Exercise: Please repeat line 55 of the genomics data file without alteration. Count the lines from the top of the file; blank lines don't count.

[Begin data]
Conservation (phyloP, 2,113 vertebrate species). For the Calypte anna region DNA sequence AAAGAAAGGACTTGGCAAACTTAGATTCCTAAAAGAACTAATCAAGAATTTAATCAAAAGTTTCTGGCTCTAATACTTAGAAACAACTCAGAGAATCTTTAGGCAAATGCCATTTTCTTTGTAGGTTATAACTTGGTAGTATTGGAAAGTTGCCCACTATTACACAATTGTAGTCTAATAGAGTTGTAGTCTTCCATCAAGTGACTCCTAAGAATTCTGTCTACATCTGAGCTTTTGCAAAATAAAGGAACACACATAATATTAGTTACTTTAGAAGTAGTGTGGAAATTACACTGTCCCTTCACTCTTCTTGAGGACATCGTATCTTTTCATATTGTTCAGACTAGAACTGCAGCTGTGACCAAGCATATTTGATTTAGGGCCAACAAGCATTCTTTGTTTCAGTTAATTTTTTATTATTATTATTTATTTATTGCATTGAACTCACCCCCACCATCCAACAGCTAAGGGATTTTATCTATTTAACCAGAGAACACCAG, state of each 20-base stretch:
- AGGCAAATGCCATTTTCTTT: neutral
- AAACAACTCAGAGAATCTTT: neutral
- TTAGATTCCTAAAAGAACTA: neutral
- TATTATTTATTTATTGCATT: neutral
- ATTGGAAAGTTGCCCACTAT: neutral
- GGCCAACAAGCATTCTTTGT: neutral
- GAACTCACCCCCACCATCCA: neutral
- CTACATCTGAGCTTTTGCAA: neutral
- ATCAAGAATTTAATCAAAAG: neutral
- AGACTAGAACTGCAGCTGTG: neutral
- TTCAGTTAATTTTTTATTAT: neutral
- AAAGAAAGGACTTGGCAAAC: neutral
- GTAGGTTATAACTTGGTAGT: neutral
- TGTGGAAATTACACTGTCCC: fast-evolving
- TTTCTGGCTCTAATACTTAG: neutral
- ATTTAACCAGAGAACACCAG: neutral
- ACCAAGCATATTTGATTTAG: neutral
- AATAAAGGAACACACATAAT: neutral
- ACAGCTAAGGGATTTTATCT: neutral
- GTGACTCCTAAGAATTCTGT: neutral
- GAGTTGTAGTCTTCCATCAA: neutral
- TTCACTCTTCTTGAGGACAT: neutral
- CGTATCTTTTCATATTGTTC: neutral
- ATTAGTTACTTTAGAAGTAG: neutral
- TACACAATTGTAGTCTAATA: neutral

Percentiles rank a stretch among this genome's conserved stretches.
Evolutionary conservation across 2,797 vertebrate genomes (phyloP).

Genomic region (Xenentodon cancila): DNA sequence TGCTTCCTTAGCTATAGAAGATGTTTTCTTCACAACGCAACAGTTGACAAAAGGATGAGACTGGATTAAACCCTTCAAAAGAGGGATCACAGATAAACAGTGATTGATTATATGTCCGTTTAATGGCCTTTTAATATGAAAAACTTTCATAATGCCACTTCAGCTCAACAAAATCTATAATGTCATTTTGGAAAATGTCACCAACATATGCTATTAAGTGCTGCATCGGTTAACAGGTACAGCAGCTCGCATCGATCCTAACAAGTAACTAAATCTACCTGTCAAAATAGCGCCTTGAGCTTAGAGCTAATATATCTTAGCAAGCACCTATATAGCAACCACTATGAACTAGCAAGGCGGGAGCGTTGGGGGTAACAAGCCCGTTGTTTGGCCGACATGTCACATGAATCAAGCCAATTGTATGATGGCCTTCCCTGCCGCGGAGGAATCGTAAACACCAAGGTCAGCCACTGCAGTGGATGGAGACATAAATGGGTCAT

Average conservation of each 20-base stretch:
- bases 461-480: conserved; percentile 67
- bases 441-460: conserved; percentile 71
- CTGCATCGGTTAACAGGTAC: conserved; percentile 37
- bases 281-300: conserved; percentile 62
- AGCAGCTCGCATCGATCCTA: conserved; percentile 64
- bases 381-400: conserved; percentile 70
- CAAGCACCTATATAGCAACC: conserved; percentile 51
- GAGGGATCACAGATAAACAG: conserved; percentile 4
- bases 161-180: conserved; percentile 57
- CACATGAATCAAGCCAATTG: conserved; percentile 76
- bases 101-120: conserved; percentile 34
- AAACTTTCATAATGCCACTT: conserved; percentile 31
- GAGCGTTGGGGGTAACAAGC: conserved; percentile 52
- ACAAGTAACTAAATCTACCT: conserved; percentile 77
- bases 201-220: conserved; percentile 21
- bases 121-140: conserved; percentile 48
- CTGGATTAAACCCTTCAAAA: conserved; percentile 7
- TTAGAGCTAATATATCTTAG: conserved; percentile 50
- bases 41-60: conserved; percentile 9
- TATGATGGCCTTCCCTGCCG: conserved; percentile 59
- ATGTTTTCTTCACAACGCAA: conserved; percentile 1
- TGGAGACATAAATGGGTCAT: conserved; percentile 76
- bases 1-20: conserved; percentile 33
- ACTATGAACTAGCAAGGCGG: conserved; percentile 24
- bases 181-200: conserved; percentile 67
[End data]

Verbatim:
- bases 181-200: conserved; percentile 67